(CNN) -- An extremely dangerous Hurricane Irma pounded tiny northern Caribbean islands Wednesday morning as one of the strongest storms recorded in the Atlantic -- and is on a path to hit parts of the British Virgin Islands and perhaps skirt northern Puerto Rico later in the day.
Irma's core, with maximum sustained winds of 185 mph -- well above the 157 mph threshold of a Category 5 -- slammed Barbuda early Wednesday before hitting St. Martin and Anguilla.
Virginia Barreras told CNN she was riding out the storm in a hotel in tiny St. Martin, an island of about 75,000 people.
"The palm trees are bent over and (I) can't see anything but white," she said early Wednesday, before Irma's core passed over the island. "The walls shake when the wind blows hard, and we can hear debris being thrown around.
The Category 5 hurricane is "potentially catastrophic," the National Hurricane Center said. Besides devastating winds, the center warns of high storm surges that could crush low-lying structures near shore.
Though Irma's path is uncertain, forecasters have said it could turn toward Florida over the weekend, and officials there are ordering some evacuations and shutting down schools.
-- Around 8 a.m. ET Wednesday, Irma's core was spinning about 15 miles west-southwest of Anguilla, with maximum sustained winds of 185 mph.
-- After slamming St. Martin and Anguilla and St. Kitts and Nevis in the morning, the storm is expected to be near the British Virgin Islands and northern US Virgin Islands.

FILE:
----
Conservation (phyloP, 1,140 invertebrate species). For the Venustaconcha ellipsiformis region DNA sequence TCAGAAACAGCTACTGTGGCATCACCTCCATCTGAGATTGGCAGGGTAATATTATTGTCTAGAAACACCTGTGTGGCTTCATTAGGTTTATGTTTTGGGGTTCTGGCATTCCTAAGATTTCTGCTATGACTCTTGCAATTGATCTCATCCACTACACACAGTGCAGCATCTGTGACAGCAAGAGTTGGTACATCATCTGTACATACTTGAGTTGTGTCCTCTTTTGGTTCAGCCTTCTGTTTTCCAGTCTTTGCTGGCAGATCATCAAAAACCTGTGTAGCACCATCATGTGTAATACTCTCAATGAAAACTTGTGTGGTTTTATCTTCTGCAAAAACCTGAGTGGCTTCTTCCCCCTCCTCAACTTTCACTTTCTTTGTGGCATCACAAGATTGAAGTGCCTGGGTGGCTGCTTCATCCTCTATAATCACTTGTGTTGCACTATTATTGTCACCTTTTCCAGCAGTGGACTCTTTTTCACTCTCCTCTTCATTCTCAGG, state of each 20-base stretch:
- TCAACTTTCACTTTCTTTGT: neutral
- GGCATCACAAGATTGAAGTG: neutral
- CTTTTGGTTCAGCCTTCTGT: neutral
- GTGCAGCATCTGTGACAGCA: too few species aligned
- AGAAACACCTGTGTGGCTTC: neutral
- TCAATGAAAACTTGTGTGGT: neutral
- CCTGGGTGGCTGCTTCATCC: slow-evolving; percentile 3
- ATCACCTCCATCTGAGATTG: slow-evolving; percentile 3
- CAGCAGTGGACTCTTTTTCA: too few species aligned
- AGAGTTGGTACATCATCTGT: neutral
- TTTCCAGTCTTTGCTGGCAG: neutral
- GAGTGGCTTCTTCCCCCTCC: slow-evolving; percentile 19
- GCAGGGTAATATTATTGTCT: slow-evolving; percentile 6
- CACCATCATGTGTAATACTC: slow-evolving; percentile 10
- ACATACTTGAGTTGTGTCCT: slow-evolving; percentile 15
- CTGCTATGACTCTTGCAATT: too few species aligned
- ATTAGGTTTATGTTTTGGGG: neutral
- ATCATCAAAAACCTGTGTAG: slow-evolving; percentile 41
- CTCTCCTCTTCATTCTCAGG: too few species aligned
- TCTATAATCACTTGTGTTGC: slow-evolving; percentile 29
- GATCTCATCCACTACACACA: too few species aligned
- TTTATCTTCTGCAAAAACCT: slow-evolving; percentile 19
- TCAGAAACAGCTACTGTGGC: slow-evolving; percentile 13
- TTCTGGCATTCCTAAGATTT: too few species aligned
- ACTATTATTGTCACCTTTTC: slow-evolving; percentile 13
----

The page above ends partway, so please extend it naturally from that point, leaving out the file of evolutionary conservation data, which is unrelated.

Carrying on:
-- The storm's center is then expected to pass near or just north of Puerto Rico on Wednesday afternoon or night.
-- Irma is likely to turn toward the Turks and Caicos islands and the southeastern Bahamas, where storm surges of up to 20 feet are possible, the hurricane center said.
-- It's too early to tell whether it will make landfall on the US mainland, but forecasts show it could churn toward Florida over the weekend.
-- People in Florida should heed any evacuation order, Gov. Rick Scott said Wednesday. "(A) storm surge could cover your house. We can rebuild homes -- we cannot rebuild your family," he said.
-- In the US Virgin Islands, Gov. Kenneth E. Mapp ordered a 36-hour curfew that started at 6 a.m. local time Wednesday.
'We've been hiding in the bathroom'
Irma affected many northern Caribbean islands Wednesday, even those not touched by the powerful core. In Marigot, Guadeloupe, Florida resident Loren Ann Mayo rode out the storm Wednesday morning on the sixth floor of a beachside hotel.
"We've been hiding in the bathroom," she said in a video she posed to Facebook. About an inch of water covered parts of the floor, and pieces of drywall had fallen onto a balcony and a bed inside, she said.
Mayo was there on a business trip. "It is pouring down rain. It is howling," she told CNN. "Most people are either in their bathroom, or they've been moved downstairs to the third floor where management thinks is a very, very safe spot."